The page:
SAN FRANCISCO (CBS SF) – San Francisco Giants president and CEO Larry Baer has been suspended by Major League Baseball following an altercation involving his wife earlier this month, Commissioner Rob Manfred said Tuesday.
“Based on my review of the results of this investigation, I have concluded that Mr. Baer’s conduct was unacceptable under MLB policies and warrants discipline,” Manfred said.
“In determining the appropriate level of discipline, I find that Mr. Baer should be held to a higher standard because as a leader he is expected to be a role model for others in his organization and community,” the commissioner went on to say.
The suspension through July 1st will be without pay, the league said. Baer, who has been on a leave of absence since March 4th, will have no involvement in team operations and will be required to undergo an evaluation by an expert to determine an appropriate treatment and counseling plan.
The Giants said in a statement that the Giants executive team will manage day-to-day operations of the club and that acting CEO Rob Dean will serve as the team’s interim control person with the league.
“The Commissioner has imposed what we believe to be appropriate disciplinary measures and we will work with Major League Baseball and Mr. Baer to ensure that all aspects of the disciplinary program are completed,” the team said in a statement.
On March 1st, Baer was seen in a confrontation with his wife that resulted in her falling out of a chair and onto the ground at a plaza in Hayes Valley.
Video recorded by an eyewitness and posted by TMZ Sports shows forcibly grabbing something from the hand of his wife, Pam, as she tumbles to the ground and screams. It then shows others in the park yelling back and forth. Baer appears to yell, “Stop, Pam. Stop.”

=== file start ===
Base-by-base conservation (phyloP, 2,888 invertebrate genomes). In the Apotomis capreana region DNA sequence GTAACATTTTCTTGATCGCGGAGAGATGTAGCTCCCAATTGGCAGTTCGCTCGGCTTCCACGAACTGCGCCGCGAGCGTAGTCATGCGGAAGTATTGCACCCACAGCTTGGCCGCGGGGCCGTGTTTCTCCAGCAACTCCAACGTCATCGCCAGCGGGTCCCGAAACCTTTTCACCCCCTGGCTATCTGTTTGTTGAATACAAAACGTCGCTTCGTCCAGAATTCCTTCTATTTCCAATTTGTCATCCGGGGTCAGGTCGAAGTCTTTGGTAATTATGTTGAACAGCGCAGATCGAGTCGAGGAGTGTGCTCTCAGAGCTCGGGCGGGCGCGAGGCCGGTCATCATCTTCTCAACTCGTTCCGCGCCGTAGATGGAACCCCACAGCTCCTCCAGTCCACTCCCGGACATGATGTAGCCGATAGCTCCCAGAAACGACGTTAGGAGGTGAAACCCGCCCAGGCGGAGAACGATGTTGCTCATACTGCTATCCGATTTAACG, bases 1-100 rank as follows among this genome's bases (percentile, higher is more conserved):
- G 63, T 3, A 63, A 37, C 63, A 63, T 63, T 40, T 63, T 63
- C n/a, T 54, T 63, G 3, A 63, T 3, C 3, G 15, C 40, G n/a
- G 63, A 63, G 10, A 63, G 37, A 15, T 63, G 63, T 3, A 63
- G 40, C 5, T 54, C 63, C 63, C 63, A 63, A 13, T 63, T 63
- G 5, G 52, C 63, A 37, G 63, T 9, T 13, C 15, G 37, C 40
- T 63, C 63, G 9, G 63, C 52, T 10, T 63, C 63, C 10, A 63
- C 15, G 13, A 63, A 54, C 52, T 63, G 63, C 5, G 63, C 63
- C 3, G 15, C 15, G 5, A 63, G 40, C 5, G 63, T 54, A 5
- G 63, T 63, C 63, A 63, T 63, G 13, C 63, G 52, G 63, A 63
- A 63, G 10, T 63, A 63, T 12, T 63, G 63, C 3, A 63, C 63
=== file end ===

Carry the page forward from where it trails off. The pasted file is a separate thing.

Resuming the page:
On March 19th, the San Francisco District Attorney’s office said no charges would be filed.
The incident had prompted calls from domestic violence advocates and the community, including by San Francisco Mayor London Breed, to suspend Baer.
Following the announcement, Baer issued his own statement saying, “I made a serious mistake that I sincerely regret and I am truly sorry for my actions. My unacceptable behavior fell well short of what must be demanded of every person, particularly someone in my position and role in the community.”
“I am committed to doing what it takes to earn the trust and respect of the many people impacted by my actions,” Baer added.
Kathy Black, the executive of La Casa De Las Madres, a domestic violence survivors’ support organization, was glad to hear Baer is being held accountable.
“I think we, like anybody else, saw the video and were shocked and startled by it,” said Black.
“I’m really happy to see that they agree that leaders need to be held accountable just the same as every day players.”
Bob Dorfman, the creative director of Baker Street Advertising, had a more lenient view regarding the suspension.
“I think it was a little bit on the harsh side, but I think Major League Baseball felt like it had to set an example and hold Larry Baer to a higher standard,” said Dorfman.
“I’d like to think that, over time, this would kind of melt away and he could resume his position at the top of the league,” he said.
As the Battle of the Bay raged on at Oracle Park on Tuesday evening before being rained out, fans had plenty to say about Baer’s suspension.
“To be honest, they probably should have suspended him the whole season, no one should be treated like that, and for him to do it in public and someone getting on that, that’s not great for the Giants in general. That’s bad sportsmanship,” said Melissa Gonzales of Palo Alto.
When asked if he thought Baer could come back and be the face of the team again, Brent Coulson of Clovis said, “I think so. I’m not really sure about his situation with his family and how that’s all played out, I hope they work things out, but I think everybody’s entitled to a second chance.”